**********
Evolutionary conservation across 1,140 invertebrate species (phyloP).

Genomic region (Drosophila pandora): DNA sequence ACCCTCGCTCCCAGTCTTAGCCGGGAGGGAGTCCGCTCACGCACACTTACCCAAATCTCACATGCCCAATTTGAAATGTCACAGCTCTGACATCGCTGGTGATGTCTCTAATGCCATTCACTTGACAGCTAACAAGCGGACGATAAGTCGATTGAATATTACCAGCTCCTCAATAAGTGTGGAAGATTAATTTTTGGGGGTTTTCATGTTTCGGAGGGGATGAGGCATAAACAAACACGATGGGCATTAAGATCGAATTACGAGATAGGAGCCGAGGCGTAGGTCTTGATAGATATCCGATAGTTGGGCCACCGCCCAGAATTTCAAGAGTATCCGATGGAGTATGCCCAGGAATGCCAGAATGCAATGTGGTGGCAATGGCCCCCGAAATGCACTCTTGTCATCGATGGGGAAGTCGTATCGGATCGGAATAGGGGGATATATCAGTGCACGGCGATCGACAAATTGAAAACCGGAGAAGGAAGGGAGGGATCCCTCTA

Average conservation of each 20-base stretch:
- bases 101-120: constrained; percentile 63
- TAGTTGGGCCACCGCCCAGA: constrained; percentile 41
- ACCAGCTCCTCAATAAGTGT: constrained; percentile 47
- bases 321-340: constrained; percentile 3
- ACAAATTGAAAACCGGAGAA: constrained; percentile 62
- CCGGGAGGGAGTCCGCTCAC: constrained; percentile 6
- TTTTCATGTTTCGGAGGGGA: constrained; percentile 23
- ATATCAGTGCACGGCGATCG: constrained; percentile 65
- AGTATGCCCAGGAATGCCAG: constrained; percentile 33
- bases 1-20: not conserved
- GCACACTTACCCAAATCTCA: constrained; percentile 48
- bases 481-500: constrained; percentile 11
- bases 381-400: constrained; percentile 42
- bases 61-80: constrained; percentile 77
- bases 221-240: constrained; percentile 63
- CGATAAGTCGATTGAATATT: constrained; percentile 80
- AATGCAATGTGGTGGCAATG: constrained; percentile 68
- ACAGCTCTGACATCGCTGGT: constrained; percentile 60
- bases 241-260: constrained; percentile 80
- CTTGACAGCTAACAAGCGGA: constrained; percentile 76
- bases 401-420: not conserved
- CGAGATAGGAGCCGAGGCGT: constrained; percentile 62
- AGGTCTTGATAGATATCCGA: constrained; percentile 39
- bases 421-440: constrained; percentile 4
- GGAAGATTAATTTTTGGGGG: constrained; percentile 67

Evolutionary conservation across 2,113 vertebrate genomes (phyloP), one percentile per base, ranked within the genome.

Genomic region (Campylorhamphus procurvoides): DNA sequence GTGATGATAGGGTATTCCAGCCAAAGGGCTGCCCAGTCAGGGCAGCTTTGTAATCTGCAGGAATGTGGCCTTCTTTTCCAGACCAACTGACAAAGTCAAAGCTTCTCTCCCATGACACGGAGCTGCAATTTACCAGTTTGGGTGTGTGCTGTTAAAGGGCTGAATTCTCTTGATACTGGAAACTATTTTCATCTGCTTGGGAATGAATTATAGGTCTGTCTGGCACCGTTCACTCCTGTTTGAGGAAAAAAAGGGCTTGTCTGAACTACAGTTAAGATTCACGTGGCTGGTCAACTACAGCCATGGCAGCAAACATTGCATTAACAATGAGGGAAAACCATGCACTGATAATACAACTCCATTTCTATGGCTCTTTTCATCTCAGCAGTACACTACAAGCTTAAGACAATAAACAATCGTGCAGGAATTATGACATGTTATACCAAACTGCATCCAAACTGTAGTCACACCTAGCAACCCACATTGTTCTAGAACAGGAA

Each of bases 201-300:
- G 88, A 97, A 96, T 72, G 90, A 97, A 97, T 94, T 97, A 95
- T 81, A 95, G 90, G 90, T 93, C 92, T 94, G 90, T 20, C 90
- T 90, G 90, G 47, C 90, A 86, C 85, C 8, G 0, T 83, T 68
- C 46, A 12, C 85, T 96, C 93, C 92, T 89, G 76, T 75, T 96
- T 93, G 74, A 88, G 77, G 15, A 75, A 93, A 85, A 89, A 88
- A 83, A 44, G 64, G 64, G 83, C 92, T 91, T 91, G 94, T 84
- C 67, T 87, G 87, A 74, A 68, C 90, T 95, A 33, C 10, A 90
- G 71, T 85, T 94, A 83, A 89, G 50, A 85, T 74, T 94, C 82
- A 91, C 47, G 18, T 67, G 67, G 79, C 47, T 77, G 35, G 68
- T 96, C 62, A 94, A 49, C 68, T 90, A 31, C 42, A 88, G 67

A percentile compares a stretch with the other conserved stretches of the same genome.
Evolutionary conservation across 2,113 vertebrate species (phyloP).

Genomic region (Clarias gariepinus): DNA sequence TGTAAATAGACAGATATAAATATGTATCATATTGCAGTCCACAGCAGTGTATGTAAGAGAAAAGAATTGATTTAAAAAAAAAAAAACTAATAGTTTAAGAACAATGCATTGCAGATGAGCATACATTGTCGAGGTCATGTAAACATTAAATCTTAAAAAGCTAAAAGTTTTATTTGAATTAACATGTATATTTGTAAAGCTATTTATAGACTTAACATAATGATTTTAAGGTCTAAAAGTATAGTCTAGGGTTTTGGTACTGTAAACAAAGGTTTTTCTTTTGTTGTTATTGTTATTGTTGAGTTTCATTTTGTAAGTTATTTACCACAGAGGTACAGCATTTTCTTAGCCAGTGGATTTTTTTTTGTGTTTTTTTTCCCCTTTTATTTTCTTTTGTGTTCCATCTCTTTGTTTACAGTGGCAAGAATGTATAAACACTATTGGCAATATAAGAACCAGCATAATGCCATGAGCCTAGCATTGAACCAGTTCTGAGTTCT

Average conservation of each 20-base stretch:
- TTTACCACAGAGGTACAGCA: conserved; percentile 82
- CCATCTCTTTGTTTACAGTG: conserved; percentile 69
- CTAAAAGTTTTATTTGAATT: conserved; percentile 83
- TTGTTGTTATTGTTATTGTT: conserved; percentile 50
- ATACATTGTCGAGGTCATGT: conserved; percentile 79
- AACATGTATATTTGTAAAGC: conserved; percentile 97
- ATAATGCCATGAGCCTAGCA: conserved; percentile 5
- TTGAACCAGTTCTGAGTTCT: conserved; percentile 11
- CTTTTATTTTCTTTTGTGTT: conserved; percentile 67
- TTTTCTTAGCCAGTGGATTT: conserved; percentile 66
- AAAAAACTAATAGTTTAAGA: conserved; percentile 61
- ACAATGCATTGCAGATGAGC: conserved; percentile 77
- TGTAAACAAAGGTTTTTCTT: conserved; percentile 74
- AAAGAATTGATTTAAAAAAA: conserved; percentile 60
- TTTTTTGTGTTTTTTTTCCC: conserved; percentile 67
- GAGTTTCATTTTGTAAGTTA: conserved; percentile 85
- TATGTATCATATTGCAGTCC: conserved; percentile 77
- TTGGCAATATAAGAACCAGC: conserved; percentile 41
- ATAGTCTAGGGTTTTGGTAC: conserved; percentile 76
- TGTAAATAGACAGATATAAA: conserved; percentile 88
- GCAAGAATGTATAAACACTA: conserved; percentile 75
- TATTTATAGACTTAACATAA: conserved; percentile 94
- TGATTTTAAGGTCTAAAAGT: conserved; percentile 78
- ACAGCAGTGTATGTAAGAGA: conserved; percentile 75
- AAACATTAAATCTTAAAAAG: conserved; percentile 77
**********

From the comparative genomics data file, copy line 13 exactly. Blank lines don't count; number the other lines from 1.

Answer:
- bases 1-20: not conserved